(Reuters) – A panel of outside advisers to the U.S. Food and Drug Administration on Thursday endorsed emergency use of Moderna Inc’s coronavirus vaccine, virtually assuring a second option for protecting against COVID-19 for a pandemic ravaged nation.
The committee voted 20-0 with one abstention that the benefits of the vaccine outweigh its risks in people aged 18 and older, one week after the same panel backed a similar vaccine from Pfizer Inc and German partner BioNTech SE, leading to an FDA emergency use authorization (EUA) a day later.
The FDA is expected to grant the EUA as early as late Thursday or Friday, providing another ray of hope to a nation that has lost more than 300,000 lives to COVID-19 – including a one-day high of 3,580 deaths on Wednesday – while record numbers of patients threaten to overwhelm U.S. hospitals and healthcare workers.
The Moderna vaccine is set to begin distribution as soon as the FDA gives the green light. Health and Human Services Secretary Alex Azar told CNBC on Thursday that 5.9 million doses have been allotted for state governors and were ready to ship nationwide.
The vaccines are not a panacea, however, as they will take months to roll out to a nation where the virus is running rampant and public health measures such as social distancing and mask wearing are being rejected by large parts of the population.
Unlike Pfizer’s vaccine, which comes with complex distribution challenges due to its need to be shipped and stored at -70 Celsius (-94 F), Moderna’s vaccine does not require specialized ultra-cold freezers or vast quantities of dry ice, making it easier to supply rural and remote areas.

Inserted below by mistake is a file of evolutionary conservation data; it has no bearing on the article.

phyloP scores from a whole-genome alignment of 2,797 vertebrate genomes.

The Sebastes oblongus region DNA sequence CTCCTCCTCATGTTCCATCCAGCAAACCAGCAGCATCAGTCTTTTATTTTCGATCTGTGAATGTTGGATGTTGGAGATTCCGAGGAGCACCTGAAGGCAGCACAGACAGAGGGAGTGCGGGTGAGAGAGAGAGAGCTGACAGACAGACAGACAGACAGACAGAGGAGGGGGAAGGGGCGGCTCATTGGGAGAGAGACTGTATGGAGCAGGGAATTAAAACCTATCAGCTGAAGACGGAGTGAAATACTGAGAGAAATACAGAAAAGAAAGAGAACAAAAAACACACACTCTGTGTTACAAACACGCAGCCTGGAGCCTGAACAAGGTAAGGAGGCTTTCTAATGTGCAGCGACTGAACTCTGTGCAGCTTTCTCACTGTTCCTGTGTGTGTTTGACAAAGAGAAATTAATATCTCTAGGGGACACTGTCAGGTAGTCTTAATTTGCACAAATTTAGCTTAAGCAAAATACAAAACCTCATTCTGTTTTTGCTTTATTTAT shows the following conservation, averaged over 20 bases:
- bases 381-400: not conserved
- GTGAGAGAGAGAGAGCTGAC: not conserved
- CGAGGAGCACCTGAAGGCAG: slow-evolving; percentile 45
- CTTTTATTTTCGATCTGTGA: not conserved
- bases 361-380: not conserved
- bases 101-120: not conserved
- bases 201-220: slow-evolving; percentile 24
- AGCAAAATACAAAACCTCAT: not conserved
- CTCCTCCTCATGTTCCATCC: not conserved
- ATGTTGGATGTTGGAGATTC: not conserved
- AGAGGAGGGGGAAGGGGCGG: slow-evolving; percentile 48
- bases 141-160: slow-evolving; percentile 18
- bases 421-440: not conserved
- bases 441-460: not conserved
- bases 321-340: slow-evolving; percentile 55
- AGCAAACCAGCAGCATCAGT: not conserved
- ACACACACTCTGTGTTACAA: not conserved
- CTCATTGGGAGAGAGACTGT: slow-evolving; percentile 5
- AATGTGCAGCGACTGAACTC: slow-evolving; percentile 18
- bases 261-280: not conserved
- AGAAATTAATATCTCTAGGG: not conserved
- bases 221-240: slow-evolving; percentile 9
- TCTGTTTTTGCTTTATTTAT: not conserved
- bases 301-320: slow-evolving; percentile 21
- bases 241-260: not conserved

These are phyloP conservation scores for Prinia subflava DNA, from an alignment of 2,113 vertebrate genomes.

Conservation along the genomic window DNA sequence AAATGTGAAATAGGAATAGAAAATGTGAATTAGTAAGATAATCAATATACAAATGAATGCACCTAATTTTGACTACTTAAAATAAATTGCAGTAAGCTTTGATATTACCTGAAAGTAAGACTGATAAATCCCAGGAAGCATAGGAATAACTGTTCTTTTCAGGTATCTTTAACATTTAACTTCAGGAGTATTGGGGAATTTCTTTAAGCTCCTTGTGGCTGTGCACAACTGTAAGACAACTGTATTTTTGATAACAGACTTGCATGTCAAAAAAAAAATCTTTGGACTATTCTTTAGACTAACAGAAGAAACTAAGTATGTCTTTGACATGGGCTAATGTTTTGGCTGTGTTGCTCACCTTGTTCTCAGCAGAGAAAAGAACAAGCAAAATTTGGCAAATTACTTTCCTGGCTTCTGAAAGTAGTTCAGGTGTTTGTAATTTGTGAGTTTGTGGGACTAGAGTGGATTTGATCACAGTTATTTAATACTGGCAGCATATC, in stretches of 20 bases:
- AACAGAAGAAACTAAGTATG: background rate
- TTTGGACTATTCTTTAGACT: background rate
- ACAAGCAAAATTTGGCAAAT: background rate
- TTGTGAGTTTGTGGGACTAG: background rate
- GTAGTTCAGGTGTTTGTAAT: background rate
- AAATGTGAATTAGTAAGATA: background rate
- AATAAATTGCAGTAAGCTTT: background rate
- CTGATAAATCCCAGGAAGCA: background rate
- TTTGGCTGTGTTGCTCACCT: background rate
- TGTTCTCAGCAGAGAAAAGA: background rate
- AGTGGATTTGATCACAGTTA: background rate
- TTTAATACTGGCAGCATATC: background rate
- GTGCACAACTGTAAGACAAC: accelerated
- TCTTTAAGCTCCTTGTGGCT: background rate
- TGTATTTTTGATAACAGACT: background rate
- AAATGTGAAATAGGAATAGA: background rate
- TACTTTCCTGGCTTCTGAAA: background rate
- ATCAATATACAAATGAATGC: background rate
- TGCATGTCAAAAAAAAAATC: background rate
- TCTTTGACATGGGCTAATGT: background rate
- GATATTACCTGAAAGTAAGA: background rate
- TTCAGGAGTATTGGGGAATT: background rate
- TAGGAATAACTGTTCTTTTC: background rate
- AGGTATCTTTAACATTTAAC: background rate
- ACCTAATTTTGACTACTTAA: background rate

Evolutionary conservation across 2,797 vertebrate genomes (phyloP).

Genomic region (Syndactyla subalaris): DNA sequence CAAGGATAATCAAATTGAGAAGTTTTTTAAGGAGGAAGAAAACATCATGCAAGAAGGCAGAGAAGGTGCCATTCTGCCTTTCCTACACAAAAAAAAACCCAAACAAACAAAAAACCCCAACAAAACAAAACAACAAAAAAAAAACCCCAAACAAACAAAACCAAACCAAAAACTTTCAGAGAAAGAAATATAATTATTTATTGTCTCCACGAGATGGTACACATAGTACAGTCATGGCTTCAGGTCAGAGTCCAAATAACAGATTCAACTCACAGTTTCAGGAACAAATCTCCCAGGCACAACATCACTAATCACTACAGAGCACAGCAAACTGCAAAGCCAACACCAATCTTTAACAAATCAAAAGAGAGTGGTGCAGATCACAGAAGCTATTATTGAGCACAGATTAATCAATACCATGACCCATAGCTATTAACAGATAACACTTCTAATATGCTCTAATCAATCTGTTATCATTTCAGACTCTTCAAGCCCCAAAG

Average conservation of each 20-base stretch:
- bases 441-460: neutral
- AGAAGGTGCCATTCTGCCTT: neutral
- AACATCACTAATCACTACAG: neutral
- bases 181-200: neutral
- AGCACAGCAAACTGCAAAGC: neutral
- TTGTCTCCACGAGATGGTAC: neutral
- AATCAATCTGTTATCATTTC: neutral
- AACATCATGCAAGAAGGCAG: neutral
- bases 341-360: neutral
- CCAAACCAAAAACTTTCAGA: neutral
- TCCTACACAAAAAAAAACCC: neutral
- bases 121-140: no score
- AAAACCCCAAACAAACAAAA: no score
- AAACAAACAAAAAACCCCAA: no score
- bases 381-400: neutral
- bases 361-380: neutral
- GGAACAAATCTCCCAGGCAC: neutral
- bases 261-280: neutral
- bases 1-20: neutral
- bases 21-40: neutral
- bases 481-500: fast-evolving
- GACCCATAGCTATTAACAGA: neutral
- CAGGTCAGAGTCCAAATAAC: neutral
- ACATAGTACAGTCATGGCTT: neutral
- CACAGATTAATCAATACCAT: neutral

U.S. officials have said they expect to have 40 million doses of the Pfizer/BioNTech and Moderna vaccines by the end of the year – enough to inoculate 20 million people. Both vaccines were about 95% effective at preventing illness in pivotal clinical trials with no serious safety issues.
The first wave of doses are expected to be earmarked for healthcare workers who treat COVID-19 patients and vulnerable residents and staff of nursing homes.
Documents prepared by FDA scientists and released ahead of the meeting, said a two-dose regimen of the Moderna vaccine was highly effective in preventing COVID-19 and did not raise any specific safety issues.
Perhaps even more significant, as hospital intensive care units fill to capacity across the country, there were no cases of severe COVID-19 among those who got the vaccine in the trial versus 30 such cases in the placebo group.
The vaccine, based on the new technology of synthetic messenger RNA (mRNA), is administered in two shots about 28 days apart. The Pfizer/BioNTech shot is also an mRNA vaccine.
Reporting by Manas Mishra and Manojna Maddipatla in Bengaluru and Michael Erman in New Jersey; Editing by Caroline Humer and Bill Berkrot